Motorists are being hit by fuel prices rising to an eight-year high amid shortages at filling stations.
RAC figures show the average price of a litre of petrol across the UK increased from 135.87p on Friday to 136.59p on Sunday.
Pump prices have not been that high since September 2013.
The RAC warned that the situation could worsen as retailers pass on the cost of rising wholesale prices.
The wholesale price of petrol rose from 123.25p on Monday September 20 to 125.22p just four days later.
RAC fuel spokesman Simon Williams said: “When it comes to pump prices, it’s a pretty bleak picture for drivers.
“With the cost of oil rising and now near a three-year high, wholesale prices are being forced up which means retailers are paying more than they were just a few days ago for the same amount of fuel.
“This has led to the price of a litre of unleaded already going up by a penny since Friday.
“We might yet see higher forecourt prices in the coming days, irrespective of the current supply problems.
“We are also aware of a small number of retailers taking advantage of the current delivery situation by hiking prices, so we’d remind drivers to always compare the price they’re being asked to pay with the current UK averages which are 136.69p for petrol and 138.58p for diesel.”
Comedian Paul Chuckle took to Twitter to express his outrage at being charged 15p per litre more than the price advertised on the sign at a filling station.
He wrote: “Texaco A1 advertise £1.39 per litre outside, come to pay and it’s £1.54 per litre. Disgusting. Oh dear oh dear, not like me to rant.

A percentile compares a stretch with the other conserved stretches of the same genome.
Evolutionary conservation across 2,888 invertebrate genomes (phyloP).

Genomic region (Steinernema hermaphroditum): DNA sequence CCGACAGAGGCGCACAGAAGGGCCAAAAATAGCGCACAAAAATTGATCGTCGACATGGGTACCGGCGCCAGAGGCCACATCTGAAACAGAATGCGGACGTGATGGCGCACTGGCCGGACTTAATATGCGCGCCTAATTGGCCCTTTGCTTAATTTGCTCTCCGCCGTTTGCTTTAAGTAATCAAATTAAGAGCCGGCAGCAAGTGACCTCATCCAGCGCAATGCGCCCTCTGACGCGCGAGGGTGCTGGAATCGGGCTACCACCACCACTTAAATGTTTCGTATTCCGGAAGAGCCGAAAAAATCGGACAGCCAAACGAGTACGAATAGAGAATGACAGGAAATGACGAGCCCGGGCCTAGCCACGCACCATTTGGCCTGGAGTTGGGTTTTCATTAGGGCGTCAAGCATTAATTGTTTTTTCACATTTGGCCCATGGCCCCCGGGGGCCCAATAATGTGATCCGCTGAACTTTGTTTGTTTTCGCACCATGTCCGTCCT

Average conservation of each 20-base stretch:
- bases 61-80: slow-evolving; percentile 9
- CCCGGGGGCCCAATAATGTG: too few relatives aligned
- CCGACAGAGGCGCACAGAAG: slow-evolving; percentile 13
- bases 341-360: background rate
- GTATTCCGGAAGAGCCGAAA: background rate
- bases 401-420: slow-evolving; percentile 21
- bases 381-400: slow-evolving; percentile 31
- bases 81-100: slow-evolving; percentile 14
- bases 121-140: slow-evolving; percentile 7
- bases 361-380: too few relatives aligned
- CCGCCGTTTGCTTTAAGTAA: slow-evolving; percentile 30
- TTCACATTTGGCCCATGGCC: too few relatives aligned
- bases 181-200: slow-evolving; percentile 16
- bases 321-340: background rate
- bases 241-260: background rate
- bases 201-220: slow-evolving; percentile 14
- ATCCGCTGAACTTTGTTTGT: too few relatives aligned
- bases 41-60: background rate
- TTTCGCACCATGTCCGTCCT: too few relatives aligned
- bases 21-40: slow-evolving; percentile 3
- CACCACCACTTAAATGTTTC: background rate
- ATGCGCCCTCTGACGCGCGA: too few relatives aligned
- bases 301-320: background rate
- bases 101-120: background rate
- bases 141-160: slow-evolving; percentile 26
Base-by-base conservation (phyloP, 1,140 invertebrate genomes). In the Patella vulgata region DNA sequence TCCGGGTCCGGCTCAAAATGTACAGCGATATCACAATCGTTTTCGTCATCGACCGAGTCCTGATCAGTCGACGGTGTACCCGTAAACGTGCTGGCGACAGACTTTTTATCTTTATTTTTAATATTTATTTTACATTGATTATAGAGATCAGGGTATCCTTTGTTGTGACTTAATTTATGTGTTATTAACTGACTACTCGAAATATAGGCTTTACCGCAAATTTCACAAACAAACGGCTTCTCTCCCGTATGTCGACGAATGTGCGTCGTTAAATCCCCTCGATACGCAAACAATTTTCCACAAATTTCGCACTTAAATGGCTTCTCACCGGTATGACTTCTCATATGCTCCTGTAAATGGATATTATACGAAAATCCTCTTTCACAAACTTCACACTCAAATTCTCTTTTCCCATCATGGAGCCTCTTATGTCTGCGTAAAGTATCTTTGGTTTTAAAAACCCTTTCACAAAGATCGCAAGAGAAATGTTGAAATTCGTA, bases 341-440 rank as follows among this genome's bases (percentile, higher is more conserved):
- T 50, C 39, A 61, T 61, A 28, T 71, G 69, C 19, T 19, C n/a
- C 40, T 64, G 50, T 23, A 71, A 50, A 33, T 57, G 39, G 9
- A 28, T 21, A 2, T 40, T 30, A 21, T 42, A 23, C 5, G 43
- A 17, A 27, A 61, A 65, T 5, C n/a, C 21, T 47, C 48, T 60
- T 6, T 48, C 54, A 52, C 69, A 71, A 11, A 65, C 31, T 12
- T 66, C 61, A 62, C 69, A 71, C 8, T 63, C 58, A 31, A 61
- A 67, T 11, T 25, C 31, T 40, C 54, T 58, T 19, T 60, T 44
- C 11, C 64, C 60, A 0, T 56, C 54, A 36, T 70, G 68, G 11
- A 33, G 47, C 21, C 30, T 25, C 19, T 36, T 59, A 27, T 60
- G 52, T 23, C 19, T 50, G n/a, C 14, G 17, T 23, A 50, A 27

“Boris Johnson please get lorry drivers back.”
Another Twitter user, James Radhi, from Wrexham, North Wales, replied: “Same with my local shell! Went up 10p overnight.”
Howard Cox, founder of campaign group FairFuelUK, said price rises of between 5p and 10p per litre have become “the norm in the last few days”.
He went on: “I’m hearing in Ashford, Kent, they were all queuing up for fuel at one filling station on the A20 in Maidstone on Saturday.
“They put their prices up to £1.48 a litre to profiteer from it. Shell in particular is selling at £1.48, Texaco £1.46.
“Supermarkets remain at about £1.33. Ironically it seems petrol is the one being hiked most, hitting ordinary families, with diesel less so.”
Tory MP Craig Mackinlay said: “It’s disappointing to see reports of pump price profiteering in some areas of the country.
“The recent spike in demand for petrol and diesel caused by the confected panic has led to unnecessary pressure at our fuelling stations.
“But I would urge retailers not to take advantage of the situation. Drivers have long memories.
“Many people need the freedom and flexibility of the car to do their work in crucial sectors so all should act responsibly in filling up their cars, but we also need trustworthy pricing at the pumps.”
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